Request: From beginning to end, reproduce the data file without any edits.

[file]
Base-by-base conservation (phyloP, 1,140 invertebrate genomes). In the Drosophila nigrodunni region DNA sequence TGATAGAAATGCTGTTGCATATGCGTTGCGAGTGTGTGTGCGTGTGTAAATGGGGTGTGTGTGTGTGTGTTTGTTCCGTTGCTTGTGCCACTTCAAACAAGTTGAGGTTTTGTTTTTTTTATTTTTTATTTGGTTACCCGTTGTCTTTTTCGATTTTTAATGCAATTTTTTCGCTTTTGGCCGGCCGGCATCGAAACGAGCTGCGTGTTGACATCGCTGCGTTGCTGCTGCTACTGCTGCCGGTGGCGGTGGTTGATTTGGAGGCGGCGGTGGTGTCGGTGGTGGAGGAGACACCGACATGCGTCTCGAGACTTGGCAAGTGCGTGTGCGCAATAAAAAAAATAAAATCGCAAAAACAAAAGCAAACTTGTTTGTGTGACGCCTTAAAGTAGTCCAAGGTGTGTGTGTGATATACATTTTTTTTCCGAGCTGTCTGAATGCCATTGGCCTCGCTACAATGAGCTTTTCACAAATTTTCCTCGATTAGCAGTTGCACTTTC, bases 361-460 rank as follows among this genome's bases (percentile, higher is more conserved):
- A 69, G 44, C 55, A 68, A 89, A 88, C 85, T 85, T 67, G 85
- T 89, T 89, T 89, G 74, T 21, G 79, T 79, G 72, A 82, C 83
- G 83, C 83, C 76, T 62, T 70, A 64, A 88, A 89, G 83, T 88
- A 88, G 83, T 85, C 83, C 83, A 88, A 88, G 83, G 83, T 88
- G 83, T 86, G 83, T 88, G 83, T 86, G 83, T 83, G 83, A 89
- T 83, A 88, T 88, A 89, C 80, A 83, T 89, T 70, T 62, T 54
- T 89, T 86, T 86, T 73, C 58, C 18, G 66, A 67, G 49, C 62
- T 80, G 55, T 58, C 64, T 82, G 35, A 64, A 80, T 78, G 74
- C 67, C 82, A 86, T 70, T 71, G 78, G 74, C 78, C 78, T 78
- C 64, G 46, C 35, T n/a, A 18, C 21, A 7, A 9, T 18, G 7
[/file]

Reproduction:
Base-by-base conservation (phyloP, 1,140 invertebrate genomes). In the Drosophila nigrodunni region DNA sequence TGATAGAAATGCTGTTGCATATGCGTTGCGAGTGTGTGTGCGTGTGTAAATGGGGTGTGTGTGTGTGTGTTTGTTCCGTTGCTTGTGCCACTTCAAACAAGTTGAGGTTTTGTTTTTTTTATTTTTTATTTGGTTACCCGTTGTCTTTTTCGATTTTTAATGCAATTTTTTCGCTTTTGGCCGGCCGGCATCGAAACGAGCTGCGTGTTGACATCGCTGCGTTGCTGCTGCTACTGCTGCCGGTGGCGGTGGTTGATTTGGAGGCGGCGGTGGTGTCGGTGGTGGAGGAGACACCGACATGCGTCTCGAGACTTGGCAAGTGCGTGTGCGCAATAAAAAAAATAAAATCGCAAAAACAAAAGCAAACTTGTTTGTGTGACGCCTTAAAGTAGTCCAAGGTGTGTGTGTGATATACATTTTTTTTCCGAGCTGTCTGAATGCCATTGGCCTCGCTACAATGAGCTTTTCACAAATTTTCCTCGATTAGCAGTTGCACTTTC, bases 361-460 rank as follows among this genome's bases (percentile, higher is more conserved):
- A 69, G 44, C 55, A 68, A 89, A 88, C 85, T 85, T 67, G 85
- T 89, T 89, T 89, G 74, T 21, G 79, T 79, G 72, A 82, C 83
- G 83, C 83, C 76, T 62, T 70, A 64, A 88, A 89, G 83, T 88
- A 88, G 83, T 85, C 83, C 83, A 88, A 88, G 83, G 83, T 88
- G 83, T 86, G 83, T 88, G 83, T 86, G 83, T 83, G 83, A 89
- T 83, A 88, T 88, A 89, C 80, A 83, T 89, T 70, T 62, T 54
- T 89, T 86, T 86, T 73, C 58, C 18, G 66, A 67, G 49, C 62
- T 80, G 55, T 58, C 64, T 82, G 35, A 64, A 80, T 78, G 74
- C 67, C 82, A 86, T 70, T 71, G 78, G 74, C 78, C 78, T 78
- C 64, G 46, C 35, T n/a, A 18, C 21, A 7, A 9, T 18, G 7